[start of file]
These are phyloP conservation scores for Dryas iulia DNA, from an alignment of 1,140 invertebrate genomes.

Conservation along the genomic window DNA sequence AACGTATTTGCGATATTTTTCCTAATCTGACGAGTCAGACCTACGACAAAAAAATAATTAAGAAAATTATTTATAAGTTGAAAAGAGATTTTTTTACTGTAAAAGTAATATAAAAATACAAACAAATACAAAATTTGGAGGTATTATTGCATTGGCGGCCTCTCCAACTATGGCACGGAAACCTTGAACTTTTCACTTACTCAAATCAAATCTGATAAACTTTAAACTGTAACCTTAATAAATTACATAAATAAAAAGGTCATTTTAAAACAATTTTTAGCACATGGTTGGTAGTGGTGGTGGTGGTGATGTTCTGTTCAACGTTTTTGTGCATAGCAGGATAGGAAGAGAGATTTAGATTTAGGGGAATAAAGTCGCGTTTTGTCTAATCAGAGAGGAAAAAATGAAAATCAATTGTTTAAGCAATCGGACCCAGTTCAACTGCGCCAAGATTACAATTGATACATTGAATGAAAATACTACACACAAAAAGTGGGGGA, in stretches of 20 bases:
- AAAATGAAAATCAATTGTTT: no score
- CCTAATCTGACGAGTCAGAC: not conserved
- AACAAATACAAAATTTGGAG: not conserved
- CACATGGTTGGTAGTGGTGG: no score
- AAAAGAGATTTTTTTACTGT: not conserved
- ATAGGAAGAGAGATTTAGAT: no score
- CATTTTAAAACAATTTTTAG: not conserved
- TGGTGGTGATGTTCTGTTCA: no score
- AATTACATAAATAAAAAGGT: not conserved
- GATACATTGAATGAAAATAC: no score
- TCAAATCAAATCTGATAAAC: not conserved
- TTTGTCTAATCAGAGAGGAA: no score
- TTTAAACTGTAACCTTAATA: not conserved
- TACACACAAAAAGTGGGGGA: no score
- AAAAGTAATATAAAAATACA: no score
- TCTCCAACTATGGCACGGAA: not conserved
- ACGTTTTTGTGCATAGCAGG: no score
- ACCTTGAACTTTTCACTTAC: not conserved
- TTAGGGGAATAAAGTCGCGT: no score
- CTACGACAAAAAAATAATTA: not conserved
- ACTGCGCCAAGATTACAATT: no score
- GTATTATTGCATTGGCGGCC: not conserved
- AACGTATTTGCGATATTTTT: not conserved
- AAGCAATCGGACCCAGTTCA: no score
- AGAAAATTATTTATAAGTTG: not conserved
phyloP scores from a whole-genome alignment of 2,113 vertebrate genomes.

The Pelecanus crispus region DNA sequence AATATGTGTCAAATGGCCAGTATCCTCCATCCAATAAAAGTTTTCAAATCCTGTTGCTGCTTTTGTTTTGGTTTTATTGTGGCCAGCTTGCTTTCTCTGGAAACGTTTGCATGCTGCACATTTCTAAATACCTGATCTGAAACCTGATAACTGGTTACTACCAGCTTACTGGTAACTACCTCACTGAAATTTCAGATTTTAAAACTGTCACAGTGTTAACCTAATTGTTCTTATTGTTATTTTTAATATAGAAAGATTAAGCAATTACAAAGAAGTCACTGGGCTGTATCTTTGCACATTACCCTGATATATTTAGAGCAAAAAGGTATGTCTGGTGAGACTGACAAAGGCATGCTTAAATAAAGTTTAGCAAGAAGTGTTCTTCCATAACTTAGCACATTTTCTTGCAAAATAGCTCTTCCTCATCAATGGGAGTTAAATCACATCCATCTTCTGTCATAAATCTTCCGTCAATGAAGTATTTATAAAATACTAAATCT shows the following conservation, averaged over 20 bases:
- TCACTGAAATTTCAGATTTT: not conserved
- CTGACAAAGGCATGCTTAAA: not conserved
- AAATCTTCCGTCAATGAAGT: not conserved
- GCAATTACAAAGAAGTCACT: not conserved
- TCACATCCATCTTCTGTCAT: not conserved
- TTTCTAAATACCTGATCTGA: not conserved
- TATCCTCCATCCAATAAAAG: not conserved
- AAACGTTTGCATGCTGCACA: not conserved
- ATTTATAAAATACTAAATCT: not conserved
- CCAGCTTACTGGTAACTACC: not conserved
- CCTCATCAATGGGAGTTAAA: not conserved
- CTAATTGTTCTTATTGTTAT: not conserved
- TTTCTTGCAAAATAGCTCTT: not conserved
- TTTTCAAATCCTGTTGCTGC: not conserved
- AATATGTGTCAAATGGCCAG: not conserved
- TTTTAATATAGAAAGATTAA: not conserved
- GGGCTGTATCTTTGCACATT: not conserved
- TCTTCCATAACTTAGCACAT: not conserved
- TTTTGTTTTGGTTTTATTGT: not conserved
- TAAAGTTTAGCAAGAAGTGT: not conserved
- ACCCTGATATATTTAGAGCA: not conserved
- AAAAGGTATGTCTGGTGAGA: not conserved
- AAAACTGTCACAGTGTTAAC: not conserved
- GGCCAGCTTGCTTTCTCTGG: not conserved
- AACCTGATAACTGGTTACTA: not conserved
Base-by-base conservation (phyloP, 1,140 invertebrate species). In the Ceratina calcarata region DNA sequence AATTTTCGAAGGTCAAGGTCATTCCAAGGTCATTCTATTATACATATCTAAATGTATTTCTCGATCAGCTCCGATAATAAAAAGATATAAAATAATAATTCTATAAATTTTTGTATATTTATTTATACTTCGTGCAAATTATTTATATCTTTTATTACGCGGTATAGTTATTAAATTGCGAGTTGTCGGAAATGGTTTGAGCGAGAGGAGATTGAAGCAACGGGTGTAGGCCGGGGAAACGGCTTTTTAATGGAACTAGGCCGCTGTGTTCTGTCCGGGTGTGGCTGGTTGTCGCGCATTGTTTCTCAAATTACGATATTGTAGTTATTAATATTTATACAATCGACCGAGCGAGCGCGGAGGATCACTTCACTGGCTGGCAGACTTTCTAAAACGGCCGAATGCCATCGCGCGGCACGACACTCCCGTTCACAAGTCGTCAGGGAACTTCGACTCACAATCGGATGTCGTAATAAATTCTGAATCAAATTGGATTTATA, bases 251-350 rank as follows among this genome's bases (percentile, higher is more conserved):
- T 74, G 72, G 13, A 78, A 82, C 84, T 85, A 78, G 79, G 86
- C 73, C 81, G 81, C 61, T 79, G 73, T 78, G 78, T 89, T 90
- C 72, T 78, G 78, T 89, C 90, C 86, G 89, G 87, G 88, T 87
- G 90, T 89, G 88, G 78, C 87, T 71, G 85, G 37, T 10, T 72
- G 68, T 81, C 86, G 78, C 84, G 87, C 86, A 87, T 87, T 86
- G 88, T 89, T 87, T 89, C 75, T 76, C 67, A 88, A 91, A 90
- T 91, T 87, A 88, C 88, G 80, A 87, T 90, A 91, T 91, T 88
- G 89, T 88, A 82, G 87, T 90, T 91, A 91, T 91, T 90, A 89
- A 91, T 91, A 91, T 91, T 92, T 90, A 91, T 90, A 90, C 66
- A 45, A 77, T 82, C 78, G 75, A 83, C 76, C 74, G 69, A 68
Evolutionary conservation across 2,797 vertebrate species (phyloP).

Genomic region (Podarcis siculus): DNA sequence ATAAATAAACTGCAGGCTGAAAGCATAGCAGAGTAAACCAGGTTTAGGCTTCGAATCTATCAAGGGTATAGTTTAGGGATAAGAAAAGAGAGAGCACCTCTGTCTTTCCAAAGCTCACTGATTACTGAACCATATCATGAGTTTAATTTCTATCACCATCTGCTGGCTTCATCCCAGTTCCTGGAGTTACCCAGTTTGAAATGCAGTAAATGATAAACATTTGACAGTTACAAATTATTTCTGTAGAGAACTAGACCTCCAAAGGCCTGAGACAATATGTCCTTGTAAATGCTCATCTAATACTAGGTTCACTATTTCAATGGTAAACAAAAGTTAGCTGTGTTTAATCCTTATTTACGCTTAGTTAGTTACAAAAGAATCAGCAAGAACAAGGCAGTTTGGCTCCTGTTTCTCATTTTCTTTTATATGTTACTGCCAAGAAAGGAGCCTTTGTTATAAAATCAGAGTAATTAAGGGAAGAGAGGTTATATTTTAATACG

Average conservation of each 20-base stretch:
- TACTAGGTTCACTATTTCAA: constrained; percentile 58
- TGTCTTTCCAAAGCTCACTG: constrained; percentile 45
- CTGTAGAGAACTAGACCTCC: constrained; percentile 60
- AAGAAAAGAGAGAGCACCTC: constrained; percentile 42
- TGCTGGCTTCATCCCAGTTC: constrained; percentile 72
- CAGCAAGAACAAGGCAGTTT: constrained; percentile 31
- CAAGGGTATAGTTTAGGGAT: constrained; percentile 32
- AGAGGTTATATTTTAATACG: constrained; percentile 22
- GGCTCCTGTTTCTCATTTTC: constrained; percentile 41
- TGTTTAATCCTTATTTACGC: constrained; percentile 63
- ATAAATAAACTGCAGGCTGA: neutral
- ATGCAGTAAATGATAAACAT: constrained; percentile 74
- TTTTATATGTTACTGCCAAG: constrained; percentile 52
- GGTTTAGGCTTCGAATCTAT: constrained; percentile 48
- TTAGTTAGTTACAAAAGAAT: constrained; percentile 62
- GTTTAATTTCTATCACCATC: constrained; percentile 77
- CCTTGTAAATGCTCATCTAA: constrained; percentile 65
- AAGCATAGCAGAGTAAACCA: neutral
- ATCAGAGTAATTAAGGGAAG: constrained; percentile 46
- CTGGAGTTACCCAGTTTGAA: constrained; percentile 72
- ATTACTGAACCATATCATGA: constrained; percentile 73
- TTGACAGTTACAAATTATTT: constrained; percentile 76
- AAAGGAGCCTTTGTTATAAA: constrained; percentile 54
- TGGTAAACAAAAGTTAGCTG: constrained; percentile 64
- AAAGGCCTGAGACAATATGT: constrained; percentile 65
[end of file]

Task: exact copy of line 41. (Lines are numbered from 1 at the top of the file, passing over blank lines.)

- CTAATTGTTCTTATTGTTAT: not conserved